Sunday, February 18, 2007

On operating systems, platforms & communities

Who am I? Perhaps the most rudimentary and critical of questions, it's applicable in any community, including the computer industry. So spoken in the first person from the standpoint of Windows, OS X and Linux die-hard advocates, consider the following in pessimistic defense of the merits of each.

91% of the people in the world using computers can't be wrong. Being the most-used product in the market, legions of people knowing nothing about computers will use our stuff…and remain as ignorant throughout their experience with us. And we like it that way because they'll tell their friends to buy Windows, who'll tell their friends... We'll happily prey on such rubes, making a ton of money, leveraging blind faith and building a community of devout developers who like lemmings will follow us to the ends of the earth, and as quickly proceed to jump off the edge without question or hesitation if we tell them.

We've created a new microeconomy in forcing customers to buy high-end computers with components that 20 years ago could have been classified as a low-end mainframe. We've likewise fostered an entire ecosystem of third-party programs that our users quite honestly can't live without these days (e.g., anti-virus, spyware/malware, firewalls, anti-spam). And the end result of this small fortune that a person's invested will be that their machine perform at a (hopefully) tolerable level.

We've completely lost our once-firmly established footing in Web technologies, so we're going to capitalize on capitalism: we'll focus on selling operating systems, productivity suites, business applications and developer tools. And those that dare stand in the way of our mega-million marketing be damned.

For the time being, we'll tell you everything's great while you battle stability, security and scalability concerns…that is, until we release the next version of our software, announce ceased support for legacy versions and bemoan our earlier work as absolute crap to encourage you to buy an upgrade.

All in the name of progress.

We're better than anyone out there, but we're misunderstood. Our stuff costs more because it quite simply is the best there is, so don't complain about the price. And our formats, platforms and hardware are completely closed off to the rest of the world, so don't expect much in terms of interoperability. You're paying for exclusivity. Across the board, everything we put our name on is the epitome of quality and innovation - devices, software, services. We're totally convinced that we're all a higher order of user - developer, engineer, student, teacher, graphics designer, or information worker. So you can rest assured that when carrying around one of our devices or sporting our logo, you've ascended to a greater plane of existence technically, and even socially.

Yet we so often neglect to acknowledge that we almost went out of business on at least one occasion due to the esoteric nature of our handiwork. The right people get us. If you don't, it's your loss.

But there's always room for you at the table.

The world (and World Wide Web) would truly be ours if only we could get our act together. We're the quintessential walking contradiction in the Age of Information: we're the supposed superior younger brother of UNIX, we adhere to our staunch beliefs in openness and freedom, and we know beyond a shadow of a doubt we're fundamentally better than either of our commercial contemporaries. But by orders of magnitude we're more complex - completely disorganized and uber-political.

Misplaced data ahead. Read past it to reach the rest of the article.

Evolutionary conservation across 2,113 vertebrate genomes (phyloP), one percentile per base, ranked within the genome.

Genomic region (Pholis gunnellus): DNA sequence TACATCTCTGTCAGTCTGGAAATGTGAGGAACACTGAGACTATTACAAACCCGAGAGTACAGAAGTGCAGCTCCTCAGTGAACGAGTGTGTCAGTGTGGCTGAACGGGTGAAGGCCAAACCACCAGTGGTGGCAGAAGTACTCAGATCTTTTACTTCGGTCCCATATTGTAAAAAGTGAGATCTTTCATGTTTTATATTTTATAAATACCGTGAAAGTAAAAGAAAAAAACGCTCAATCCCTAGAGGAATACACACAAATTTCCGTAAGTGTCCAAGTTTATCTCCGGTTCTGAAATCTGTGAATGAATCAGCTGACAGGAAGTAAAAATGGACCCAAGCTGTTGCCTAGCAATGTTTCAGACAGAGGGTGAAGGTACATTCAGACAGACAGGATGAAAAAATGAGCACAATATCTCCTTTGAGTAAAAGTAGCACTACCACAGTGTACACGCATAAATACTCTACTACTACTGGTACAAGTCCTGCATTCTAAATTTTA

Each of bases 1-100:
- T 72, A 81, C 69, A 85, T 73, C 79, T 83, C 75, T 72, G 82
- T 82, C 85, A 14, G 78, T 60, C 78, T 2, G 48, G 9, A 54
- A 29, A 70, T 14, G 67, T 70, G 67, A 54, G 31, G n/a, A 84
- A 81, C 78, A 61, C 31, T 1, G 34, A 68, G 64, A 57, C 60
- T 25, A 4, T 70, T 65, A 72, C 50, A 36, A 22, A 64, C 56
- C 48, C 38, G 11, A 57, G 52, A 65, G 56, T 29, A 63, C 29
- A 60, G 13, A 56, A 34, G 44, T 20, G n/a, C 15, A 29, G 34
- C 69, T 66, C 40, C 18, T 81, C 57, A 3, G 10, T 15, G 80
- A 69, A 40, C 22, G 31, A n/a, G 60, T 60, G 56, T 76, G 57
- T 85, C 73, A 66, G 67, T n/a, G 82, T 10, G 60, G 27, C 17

Our stuff runs great on older hardware, but has driver incompatibilities up the wazoo. We've been on the cusp of making a major dent with mainstream audiences for awhile, and this could be the year we crossover and hit it big on the desktop. If only we could downplay the geekiness that surrounds us. Yet the one thing we've got going for us is that Google likes us…they really like us.

So tragically, rather than try to achieve legitimacy by justifying our existence to the layman and addressing the various hardware compatibility issues (i.e., WiFi, graphics cards, laptop suspend/hibernate on-close, codecs, etc.) that keep us from overcoming a longstanding hump, we pick fights within our own community. We force campiness between supporters our most popular desktop environments (GNOME vs. KDE), with each calling the other's complete excrement, and labeling our cousins - the various offspring of the core kernel inferior.

How's that for circling the wagons?

What are your thoughts with respect to the pros and cons for each platform from a developer's perspective - focusing more on web development to tighten the scope a bit. I've had some experience developing solutions targeted for the unix platform using windows pc/java/websphere and java/weblogic. Most of my recent projects have been using .net/c#. I have done nothing on a mac related to development.
It depends...I know some cats who know as many as 5 different web development platforms just for the sake of saying they do, but they're not effective. If it'll make it any easier or more cost-effective to write apps with another platform or on different server architectures and not drive you crazy in the process learning a new language and framework, I say go for it.

I concentrate on the ones that benefit my company and my clients the most - .NET, Ruby on Rails and Django - and the latter two I've only picked up in the last year. It helps me stay honest and see how the other half (or third) lives.

Just do so for the right reasons...not to pad the resume or for bragging rights. I'd rather have someone whose focus is narrower and only knew PHP but kew everything about it than someone who knew a little about 5 frameworks.

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